Lots of things have been running through my mind lately – questions about what I want to do with my life, what my passions are, and how I want to build my life. And whilst I realise that only I have the power to discover what I truly want and to build the life I want I am unsure of what it is that I want.
Yet again I find myself at the crossroads of life, and it seems as though each choice I make now will impact me – forever. But really this is a stupid thought – nothing really lasts forever and changing one’s life course is not as hard as one might expect, but it is scary. As humans, we are naturally conditioned to enjoy stability but to me stability is… boring. I think this discord is what lies at the heart of these feelings of insecurity and uncertainty. Naturally I want stability, a life plan because this is easy, but another part of me wants spontaneity, unexpected surprises, and adventure. I guess I just need to figure how to balance this out.
At first I was nervous and anxious because it seemed that everyone around me had their life figured out. Social media is partly to blame for this – picture-perfect Instagrams, updated LinkedIns, and active Facebook feeds mask the realities and internal struggles people are going through. You never really know what truly goes on in people’s lives or in their heads, but it can be hard to remember this on a daily basis.
After looking into this some more, I realised this really is not a new problem, and that these thoughts are a lot more common that I thought. Apparently Soviet authorities in the 1920s, upon establishing health clinics where citizens could come and talk about things that disturbed them, were astounded by the huge amount of young people coming to them with complaints of ‘nervousness’, some being disillusioned and desperate to the point of wanting to commit suicide. The Soviets put this down to the trauma of the social and political upheavals Russia had gone through, but also underlined the impact of young people being involved with a lot of ‘intellectual work’ as well as ‘extensive social responsibilities’. Sounds a lot like university life if you ask me. The idea that ‘youth is the best part of your life’ hides the reality that young people are often stressed and anxious because they are going through so many experiences and learning new things in life.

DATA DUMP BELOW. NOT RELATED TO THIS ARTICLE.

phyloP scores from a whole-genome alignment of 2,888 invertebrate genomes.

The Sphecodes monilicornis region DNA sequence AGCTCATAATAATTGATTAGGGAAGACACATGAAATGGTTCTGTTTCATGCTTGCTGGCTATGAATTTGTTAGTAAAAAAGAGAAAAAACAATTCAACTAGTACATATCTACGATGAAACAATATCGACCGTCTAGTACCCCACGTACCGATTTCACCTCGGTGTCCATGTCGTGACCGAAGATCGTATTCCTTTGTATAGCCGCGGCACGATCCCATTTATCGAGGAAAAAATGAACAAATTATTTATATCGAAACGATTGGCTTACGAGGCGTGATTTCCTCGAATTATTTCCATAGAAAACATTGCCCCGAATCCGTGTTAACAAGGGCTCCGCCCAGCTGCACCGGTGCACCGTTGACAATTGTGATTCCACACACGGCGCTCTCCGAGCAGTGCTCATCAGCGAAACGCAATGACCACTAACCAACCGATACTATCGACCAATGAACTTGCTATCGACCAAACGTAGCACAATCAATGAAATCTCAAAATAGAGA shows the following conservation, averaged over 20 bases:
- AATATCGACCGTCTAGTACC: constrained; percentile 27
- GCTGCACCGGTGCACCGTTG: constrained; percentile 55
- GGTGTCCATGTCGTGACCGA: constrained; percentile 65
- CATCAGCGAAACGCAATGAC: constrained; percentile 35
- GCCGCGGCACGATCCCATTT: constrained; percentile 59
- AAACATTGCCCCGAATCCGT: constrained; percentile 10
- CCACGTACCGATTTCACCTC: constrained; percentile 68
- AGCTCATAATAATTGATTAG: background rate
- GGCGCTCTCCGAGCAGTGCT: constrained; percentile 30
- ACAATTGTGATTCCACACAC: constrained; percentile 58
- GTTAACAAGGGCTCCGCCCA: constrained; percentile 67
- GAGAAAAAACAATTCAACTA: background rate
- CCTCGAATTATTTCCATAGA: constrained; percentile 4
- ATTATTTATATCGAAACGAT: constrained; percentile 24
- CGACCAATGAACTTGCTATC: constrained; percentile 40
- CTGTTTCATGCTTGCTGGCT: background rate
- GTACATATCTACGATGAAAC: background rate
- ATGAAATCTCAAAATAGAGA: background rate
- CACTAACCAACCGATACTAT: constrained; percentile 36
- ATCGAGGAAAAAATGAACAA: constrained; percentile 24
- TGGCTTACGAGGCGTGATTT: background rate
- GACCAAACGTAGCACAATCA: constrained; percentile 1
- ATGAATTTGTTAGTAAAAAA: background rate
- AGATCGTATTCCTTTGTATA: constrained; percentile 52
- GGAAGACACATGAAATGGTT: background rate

And then there is the issue of modernisation impacting mental health. More ‘intellectual’ rather than manual work means our brains get stressed out, making us more susceptible to anxiety. The age of information means we have more choice than ever before but it also means we are constantly being bombarded by information we cannot process fast enough. Social media and the internet in general has made us used to instant gratification and straight-forward answers from rapid search results, but has made us forget that big questions and decisions take time, and effort. Also, sometimes life just decides things for you without you asking it to do so.
There are hundreds of videos about the ‘Quarter Life Crisis’, all which reiterate the phenomenon that the current generation of ‘young adults’ is increasingly concerned with finding a meaningful career they can engage with, and how we are more open to non-conventional types of work, but how this is not that easy to find. Yet knowing that I am part of this generation has made it a little easier to cope with my thoughts.
So the takeaway from all this? Nobody, or very few people, know what they are doing with their life, and you are not alone. Talking to others and sharing worries makes the crisis you are going through a little lighter. And sometimes it is good to step back and take time to reflect, whilst other times it is best to simply not dwell on large questions so much and just live life as it comes, and grab the opportunities it throws at you. Now all I need to do is take all this advice and apply it to myself.